Tuesday, December 18, 2012
Run Your First Marathon
For marathons, I prefer to use either a 12- or 16-week training plan. Going shorter than this usually means that runners are not putting in enough miles before the big day, and oftentimes they'll injure themselves when they try to pack too many training miles into too short a period of time. On the flip side of this equation, going longer than 16 weeks can lead to burnout, exhaustion, and a tendency to think, "I still have time..."
I personally feel it is best to target a particular race and then tailor your training schedule to peak on race day. Runner's World has a great race finder, and of course, you can always throw a shout-out on social media for race suggestions. Long story short, there are races year-round and worldwide to suit your tastes and needs!
As for the actual training for the first-time marathoner, here's a few suggestions that have helped me cross the finish line uninjured:
1) Forget about speed when you are preparing a training schedule for your first marathon. There are some runners out there who have gone out and BQ'd their first marathon, but they are firmly in the minority. Most of us mortals are happy to just cross the line the first time. Don't get caught up in time goals; run the first race, see how you feel, and then start thinking about getting faster in subsequent races.
2) Develop a training schedule and do your best to stick to it! I personally employ a four-day/week running schedule, but other people have had success using as little as three days/week. Other people like to run everyday. It's your body, so you know what works best for you. Just make sure you leave plenty of time for recovery, especially after long runs. Proper recovery is probably the most important factor in training without injuries!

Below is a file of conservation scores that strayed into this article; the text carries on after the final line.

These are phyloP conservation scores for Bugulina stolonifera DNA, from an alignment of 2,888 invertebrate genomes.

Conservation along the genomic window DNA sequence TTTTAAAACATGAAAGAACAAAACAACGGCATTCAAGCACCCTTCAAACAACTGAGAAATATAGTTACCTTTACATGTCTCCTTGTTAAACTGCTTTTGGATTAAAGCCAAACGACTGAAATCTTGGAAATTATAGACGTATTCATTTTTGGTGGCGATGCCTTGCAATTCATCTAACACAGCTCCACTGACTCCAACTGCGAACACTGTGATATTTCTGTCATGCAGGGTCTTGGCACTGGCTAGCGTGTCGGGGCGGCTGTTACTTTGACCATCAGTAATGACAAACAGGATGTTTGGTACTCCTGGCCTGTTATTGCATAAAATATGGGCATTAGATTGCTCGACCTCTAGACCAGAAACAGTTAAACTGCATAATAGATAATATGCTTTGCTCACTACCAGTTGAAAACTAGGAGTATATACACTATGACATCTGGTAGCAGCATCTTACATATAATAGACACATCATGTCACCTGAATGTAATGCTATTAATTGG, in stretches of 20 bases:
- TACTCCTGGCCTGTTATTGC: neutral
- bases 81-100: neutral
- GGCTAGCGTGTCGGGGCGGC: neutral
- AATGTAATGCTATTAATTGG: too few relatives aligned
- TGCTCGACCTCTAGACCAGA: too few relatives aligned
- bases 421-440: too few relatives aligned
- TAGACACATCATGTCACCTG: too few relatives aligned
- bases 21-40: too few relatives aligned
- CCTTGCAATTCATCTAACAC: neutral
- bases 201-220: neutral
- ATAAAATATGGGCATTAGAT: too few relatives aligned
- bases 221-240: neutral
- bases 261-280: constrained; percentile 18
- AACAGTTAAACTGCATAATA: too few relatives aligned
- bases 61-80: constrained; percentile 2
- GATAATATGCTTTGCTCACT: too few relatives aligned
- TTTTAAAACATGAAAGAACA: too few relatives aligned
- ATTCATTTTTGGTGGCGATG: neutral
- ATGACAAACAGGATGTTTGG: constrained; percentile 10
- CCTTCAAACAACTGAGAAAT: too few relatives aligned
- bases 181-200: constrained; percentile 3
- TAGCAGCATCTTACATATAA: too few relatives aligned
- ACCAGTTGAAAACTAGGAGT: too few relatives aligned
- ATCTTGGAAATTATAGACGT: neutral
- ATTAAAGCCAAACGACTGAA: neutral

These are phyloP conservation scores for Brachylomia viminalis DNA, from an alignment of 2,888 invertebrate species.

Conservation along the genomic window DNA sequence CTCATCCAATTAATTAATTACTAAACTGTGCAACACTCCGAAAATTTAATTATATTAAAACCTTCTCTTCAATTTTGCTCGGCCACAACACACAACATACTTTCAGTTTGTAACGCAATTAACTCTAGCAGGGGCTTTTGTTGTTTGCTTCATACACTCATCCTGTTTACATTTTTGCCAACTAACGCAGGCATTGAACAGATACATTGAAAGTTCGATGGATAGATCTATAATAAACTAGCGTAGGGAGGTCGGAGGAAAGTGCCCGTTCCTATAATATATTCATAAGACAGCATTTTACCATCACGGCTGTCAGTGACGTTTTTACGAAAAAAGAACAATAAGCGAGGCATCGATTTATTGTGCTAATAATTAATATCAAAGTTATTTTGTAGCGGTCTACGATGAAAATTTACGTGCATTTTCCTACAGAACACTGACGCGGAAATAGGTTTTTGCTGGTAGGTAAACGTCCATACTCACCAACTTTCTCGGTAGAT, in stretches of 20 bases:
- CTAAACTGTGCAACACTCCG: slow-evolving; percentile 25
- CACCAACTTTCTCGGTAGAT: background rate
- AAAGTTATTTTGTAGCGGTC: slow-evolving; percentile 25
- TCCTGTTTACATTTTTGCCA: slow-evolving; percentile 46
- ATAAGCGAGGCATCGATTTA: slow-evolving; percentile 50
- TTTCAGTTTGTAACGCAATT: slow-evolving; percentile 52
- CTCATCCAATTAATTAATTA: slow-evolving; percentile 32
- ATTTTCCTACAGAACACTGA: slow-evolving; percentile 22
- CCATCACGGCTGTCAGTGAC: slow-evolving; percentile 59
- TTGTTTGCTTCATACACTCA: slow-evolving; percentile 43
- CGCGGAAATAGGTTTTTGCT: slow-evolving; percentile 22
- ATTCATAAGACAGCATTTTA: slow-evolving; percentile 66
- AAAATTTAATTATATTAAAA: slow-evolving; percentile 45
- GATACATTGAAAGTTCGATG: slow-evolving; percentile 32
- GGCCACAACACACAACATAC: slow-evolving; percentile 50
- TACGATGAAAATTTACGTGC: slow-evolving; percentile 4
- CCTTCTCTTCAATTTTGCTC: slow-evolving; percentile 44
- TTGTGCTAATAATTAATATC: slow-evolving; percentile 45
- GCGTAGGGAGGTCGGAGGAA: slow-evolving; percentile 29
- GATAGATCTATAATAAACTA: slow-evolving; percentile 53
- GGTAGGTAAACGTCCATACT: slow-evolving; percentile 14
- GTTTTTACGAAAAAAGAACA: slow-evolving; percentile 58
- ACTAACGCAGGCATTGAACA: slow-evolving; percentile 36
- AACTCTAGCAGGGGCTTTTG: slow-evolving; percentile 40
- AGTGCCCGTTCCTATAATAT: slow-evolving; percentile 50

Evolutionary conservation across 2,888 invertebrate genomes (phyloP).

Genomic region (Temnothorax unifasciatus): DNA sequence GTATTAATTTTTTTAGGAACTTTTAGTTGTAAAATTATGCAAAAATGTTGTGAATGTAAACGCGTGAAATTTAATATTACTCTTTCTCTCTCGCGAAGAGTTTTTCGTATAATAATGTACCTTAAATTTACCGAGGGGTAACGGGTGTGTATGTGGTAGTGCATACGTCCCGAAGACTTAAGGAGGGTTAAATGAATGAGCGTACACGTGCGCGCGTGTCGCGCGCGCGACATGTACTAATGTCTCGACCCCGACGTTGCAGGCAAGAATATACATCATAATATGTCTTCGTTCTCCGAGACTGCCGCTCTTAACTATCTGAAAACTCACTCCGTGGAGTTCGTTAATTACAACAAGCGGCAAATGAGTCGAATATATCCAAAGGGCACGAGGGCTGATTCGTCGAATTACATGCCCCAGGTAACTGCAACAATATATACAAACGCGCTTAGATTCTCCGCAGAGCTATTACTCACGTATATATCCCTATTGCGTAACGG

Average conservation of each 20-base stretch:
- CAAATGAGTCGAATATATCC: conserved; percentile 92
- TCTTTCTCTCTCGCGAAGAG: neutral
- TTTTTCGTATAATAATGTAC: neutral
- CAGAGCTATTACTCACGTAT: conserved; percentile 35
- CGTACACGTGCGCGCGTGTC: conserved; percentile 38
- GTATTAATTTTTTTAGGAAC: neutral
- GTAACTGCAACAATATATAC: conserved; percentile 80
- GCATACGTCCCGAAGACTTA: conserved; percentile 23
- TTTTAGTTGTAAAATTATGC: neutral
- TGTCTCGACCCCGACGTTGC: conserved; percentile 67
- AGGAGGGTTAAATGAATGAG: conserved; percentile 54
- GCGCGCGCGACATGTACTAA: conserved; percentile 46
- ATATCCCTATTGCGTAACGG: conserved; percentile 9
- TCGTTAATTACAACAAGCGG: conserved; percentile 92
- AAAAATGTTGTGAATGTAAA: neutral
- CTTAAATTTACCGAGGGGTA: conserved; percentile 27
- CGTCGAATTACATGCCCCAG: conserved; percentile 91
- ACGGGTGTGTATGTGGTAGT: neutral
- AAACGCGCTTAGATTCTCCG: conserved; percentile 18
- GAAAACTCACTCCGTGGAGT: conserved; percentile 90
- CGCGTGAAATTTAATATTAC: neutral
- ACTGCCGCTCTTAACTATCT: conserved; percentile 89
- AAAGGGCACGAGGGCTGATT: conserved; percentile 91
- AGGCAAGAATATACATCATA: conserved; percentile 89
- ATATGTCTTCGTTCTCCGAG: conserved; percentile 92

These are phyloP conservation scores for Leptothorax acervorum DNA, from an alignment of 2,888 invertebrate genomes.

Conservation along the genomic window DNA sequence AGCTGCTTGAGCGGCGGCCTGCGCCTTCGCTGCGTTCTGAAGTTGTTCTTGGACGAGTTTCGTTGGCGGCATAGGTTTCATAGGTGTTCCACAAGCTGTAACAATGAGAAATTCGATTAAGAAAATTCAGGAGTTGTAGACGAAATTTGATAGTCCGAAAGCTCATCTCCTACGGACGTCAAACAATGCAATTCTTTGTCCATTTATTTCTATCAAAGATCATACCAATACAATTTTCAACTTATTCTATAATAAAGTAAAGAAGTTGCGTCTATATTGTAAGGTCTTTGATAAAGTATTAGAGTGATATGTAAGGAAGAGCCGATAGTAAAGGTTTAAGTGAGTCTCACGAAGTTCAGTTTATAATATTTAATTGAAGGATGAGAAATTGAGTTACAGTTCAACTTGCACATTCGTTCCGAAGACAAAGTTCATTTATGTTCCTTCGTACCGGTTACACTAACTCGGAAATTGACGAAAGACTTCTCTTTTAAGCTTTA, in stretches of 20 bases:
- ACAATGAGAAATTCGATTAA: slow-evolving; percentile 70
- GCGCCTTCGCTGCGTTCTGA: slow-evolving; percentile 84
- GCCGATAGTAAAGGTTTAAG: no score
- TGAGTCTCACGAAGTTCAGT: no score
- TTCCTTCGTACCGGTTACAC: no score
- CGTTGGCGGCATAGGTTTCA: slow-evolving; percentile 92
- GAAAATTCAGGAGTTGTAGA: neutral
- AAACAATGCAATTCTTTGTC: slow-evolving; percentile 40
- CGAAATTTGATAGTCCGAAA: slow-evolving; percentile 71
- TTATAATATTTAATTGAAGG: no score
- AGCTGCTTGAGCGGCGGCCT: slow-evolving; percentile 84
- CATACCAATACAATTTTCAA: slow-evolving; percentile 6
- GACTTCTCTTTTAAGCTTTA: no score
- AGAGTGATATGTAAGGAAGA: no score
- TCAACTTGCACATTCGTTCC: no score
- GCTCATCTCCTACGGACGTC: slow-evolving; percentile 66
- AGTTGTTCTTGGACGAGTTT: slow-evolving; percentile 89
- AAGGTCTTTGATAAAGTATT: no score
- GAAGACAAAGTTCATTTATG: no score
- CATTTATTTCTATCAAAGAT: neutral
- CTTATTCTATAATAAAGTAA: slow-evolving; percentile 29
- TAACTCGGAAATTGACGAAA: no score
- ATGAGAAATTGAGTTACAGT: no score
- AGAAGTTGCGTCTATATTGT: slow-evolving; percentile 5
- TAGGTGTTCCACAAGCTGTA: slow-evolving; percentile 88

3) Semper Gumbi (latin for "Always Flexible!"). One of the biggest mistakes I made when training for my first marathon was to follow my training schedule too rigidly. I ran when I was tired, hurting, or both, and this led me to aggravate injuries and generally not want to run. That turned into lost training time, which ultimately led to a miserable first marathon experience. Missing a run here and there, even a long run, will not derail your marathon efforts. Try not to miss too many, but if you know that you are truly exhausted versus just being lazy, skip a day. Also, kids, spouses, dogs, work, and everything else will be competing for your time; don't alienate the rest of your world just for the sake of running!
4) Eat right and recover hard. Eating healthy can help runners build muscles and better fuel their bodies. Now would be a good time to mention, however, that it is not uncommon for runners to gain weight during marathon training. The extra mileage drives us to want to eat more to replenish what is lost out on the trail. Try to avoid eating whole pizzas (been there), but at the same time don't skimp on your intake. Oh yeah, you also sound way cooler if you start to refer to food as "fuel."
On top of food, make sure that you spend adequate time recovering. Post-long run naps on a weekend afternoon are excellent, and training for a marathon is an excellent excuse to get a massage, or two, or three. Train hard, but play hard too; if all you do is look at running as a series of torture sessions then you'll be less likely to want to put in the work. I like to look at training as down payments to spoil myself (i.e. "I ran 20 miles this morning, I totally deserve a new set of headphones...")